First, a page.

As it does not appear by your letter that any addition has been made to the Sand I had many years ago, brought from Point Comfort;3 and as that will not be enough to sand the houses which formerly had a Coat, I wish you would engage 20, or 25 bushels more to be brought up from the same or some other place, where that which is white & fine can be had.4 The Norfolk Packet may, possibly, be engaged to do this.

The quantity of Hemp & Tow Spun in the Week, by the Spinners, ought to appear in the Reports; that it may be seen how they go on: otherwise the Report of this matter amounts to nothing—and a general acct of this Work ought to be kept—that when it is delivered out again, their may be an accordance between the Receipts & delivery; unless this is done there is no check.

What is the matter with Old Frank, that he is always (almost) on the Sick list? I am inclined to believe that he finds the House too comfortable to quit, or he would not be so often, and so long in it at a time. And Boatswain I see too, last week, was returned as a Jobber at Dogue Run Plantation. I do not wish to see any of the Ditchers, or House People employed at the Plantations, as each certainly has force enough of its own, to do all that is required of them, except ditching.5

I wish you may not find No. 4 & 5 at the River Plantation, very unproductive fields; and very injurious to break, unless it is done with judgment. My intention was to keep them for common pasture; To have endeavoured to stop the gullies; & to have prevented the washed places from getting worse by covering them with Straw; and to have sown the Seeds of the common locust thereon, or something that would (in a few years[)], have cloathed it with a growth that would have proved a remedy for the present evil. That field is very apt to wash—at present it is very much gullied—and if uncommon attention is not paid to it in the working & in laying it down it will be unfit hereafter for grass even except for a few spots. I am Your friend & Servt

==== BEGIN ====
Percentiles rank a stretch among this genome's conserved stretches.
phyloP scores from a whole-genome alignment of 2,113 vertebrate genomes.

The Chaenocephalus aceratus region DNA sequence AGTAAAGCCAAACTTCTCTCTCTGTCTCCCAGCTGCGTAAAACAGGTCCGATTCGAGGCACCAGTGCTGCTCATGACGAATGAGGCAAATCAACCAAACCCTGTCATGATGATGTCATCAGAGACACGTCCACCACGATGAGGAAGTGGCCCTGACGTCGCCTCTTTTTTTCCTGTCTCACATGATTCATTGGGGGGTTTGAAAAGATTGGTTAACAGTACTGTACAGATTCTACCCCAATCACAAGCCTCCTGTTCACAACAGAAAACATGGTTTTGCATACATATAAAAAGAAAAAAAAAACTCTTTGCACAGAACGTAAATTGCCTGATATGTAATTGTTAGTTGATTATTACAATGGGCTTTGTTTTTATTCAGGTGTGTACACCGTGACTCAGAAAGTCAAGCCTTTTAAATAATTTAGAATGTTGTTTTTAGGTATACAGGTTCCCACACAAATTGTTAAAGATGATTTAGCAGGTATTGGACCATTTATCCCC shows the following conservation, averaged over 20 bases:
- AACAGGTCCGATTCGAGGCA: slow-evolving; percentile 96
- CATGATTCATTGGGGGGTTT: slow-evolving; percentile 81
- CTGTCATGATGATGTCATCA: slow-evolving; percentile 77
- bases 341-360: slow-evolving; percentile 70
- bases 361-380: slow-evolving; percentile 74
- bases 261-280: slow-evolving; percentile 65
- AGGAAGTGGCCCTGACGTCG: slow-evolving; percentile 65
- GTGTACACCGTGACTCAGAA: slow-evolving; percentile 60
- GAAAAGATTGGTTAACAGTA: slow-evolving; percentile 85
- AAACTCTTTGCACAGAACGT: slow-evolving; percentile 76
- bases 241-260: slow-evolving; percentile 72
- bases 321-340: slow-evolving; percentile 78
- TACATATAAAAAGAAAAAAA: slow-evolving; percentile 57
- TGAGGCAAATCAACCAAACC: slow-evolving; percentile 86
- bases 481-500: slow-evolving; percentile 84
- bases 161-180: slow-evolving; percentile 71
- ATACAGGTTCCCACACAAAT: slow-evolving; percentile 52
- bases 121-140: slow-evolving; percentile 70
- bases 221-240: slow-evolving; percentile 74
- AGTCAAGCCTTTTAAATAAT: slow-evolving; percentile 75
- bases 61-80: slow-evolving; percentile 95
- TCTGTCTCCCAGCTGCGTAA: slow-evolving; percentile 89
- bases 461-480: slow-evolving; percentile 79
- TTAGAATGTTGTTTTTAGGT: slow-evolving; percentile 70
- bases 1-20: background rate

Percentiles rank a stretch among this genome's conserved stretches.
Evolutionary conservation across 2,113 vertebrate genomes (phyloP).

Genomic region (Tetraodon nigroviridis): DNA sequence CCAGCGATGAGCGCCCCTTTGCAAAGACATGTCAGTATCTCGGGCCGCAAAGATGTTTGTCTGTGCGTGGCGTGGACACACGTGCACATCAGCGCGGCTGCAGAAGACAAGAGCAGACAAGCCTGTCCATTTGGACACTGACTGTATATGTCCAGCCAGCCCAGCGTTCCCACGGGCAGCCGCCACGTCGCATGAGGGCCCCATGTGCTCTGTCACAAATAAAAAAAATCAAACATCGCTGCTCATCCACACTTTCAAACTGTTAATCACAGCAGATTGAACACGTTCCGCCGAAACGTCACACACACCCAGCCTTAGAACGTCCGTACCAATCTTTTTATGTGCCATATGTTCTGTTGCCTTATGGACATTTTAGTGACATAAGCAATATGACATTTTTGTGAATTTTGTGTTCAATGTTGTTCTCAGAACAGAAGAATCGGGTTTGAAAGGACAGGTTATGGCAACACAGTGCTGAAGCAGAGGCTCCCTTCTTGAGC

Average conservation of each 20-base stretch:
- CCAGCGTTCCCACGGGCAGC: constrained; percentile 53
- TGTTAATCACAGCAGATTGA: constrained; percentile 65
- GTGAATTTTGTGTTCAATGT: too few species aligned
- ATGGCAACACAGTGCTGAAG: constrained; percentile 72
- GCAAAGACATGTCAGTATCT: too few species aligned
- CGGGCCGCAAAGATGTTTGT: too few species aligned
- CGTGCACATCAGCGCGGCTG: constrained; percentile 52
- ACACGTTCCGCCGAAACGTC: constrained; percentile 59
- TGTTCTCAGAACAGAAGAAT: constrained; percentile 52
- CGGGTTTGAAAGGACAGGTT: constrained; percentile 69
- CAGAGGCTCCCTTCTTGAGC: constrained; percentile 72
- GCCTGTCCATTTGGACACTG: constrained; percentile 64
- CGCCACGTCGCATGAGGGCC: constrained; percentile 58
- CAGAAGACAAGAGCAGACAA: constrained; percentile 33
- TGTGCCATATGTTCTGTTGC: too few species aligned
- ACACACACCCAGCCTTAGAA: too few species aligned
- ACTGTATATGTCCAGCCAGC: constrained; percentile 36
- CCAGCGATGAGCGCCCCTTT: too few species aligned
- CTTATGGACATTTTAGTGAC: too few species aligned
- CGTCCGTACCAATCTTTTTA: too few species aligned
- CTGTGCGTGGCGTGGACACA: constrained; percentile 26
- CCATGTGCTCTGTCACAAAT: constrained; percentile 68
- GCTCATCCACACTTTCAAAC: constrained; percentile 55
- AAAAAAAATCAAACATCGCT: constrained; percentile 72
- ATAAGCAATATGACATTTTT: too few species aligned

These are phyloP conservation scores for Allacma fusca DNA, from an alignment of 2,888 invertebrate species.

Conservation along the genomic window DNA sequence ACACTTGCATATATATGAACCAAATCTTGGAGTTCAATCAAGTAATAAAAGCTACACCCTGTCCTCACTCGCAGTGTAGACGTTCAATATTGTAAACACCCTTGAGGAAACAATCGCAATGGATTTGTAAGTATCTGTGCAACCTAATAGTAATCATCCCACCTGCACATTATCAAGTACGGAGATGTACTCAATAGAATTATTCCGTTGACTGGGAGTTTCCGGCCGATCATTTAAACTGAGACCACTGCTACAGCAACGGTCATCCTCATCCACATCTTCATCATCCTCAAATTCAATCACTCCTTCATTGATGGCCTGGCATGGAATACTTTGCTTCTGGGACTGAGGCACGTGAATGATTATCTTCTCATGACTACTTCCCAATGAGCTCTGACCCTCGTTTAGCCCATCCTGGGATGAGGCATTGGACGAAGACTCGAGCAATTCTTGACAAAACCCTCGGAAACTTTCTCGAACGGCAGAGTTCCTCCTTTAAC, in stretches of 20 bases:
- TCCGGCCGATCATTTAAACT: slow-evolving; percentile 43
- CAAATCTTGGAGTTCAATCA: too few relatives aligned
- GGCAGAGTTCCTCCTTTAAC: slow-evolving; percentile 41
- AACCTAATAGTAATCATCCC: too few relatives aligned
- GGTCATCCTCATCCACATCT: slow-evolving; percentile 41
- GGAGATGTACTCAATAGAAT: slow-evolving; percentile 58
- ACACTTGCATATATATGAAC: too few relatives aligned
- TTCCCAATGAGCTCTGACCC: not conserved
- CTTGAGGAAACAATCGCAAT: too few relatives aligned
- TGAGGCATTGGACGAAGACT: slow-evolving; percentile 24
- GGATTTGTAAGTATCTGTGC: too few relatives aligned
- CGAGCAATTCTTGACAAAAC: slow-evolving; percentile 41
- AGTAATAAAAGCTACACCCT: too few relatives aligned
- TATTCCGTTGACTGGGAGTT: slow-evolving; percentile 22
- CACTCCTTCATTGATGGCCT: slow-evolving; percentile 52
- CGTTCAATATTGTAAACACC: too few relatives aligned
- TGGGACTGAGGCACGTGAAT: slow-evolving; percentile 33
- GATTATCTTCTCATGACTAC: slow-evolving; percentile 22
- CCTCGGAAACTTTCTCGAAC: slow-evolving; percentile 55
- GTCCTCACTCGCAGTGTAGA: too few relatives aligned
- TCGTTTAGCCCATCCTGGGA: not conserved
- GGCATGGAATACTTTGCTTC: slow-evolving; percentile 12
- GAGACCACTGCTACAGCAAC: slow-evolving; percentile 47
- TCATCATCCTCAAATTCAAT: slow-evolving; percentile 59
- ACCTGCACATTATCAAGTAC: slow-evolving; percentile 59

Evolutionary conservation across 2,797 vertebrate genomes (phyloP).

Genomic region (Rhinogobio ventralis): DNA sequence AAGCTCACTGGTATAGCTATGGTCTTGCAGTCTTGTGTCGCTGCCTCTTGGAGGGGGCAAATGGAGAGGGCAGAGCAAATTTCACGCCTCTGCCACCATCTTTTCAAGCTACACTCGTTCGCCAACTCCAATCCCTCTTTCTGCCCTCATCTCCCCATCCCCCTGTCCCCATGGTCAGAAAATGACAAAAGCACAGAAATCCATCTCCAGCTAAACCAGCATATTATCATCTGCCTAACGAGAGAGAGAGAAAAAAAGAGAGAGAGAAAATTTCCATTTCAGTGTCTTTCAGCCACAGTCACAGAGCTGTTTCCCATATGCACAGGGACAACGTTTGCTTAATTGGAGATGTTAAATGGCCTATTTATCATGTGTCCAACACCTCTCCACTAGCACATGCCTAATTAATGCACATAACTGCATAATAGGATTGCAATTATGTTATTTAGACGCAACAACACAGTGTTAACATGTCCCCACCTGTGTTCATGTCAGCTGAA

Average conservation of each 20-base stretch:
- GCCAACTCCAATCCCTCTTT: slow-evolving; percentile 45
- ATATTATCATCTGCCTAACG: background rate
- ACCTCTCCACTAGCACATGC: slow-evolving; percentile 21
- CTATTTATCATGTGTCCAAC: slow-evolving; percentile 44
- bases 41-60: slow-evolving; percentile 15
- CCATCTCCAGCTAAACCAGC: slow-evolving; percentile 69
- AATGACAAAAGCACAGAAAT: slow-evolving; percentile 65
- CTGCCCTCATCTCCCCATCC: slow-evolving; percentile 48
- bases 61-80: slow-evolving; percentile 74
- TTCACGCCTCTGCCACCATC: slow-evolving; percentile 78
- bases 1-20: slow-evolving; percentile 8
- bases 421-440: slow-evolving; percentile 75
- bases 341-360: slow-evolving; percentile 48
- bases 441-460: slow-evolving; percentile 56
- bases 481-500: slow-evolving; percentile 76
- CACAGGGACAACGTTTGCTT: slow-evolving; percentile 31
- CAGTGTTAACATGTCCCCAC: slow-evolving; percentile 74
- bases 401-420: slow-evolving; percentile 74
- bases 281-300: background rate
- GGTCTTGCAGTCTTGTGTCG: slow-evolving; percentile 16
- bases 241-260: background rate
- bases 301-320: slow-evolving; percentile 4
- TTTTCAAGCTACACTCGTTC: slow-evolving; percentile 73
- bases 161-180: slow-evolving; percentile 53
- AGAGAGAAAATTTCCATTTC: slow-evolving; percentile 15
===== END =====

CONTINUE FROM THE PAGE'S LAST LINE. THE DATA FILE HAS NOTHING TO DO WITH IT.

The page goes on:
Go: Washington


1Whitting’s letter of Wednesday, 23 Jan., and the enclosed reports have not been found. According to the postal schedule between Alexandria, Va., and Philadelphia, GW would have received this letter on Saturday, 26 Jan. (GW to Whitting, 2 Dec. 1792).

2For GW’s previous instructions to his miller, Joseph Davenport, see GW to Whitting, 16 Dec. 1792. Brandywine Creek is in southeast Pennsylvania. Mount Vernon’s flour that was destined for sale or storage in Alexandria was often loaded on ships from a wharf on Dogue Run.

3Point Comfort, present-day Old Point Comfort, is a cape between Norfolk and Hampton, Va., at the mouth of the James River.

4For an earlier attempt to acquire sand, see George Augustine Washington to GW, 15–16 April 1792. For the use of sand in painting the mansion house and other buildings on the Mansion House farm, see GW to Whitting, 13–14 Jan. 1793, note 10.

5For a previous mention of butler Frank Lee’s idleness, see GW to Whitting, 4 Nov. 1792. Both Lee and the ditcher Boatswain were assigned to the Mansion House farm.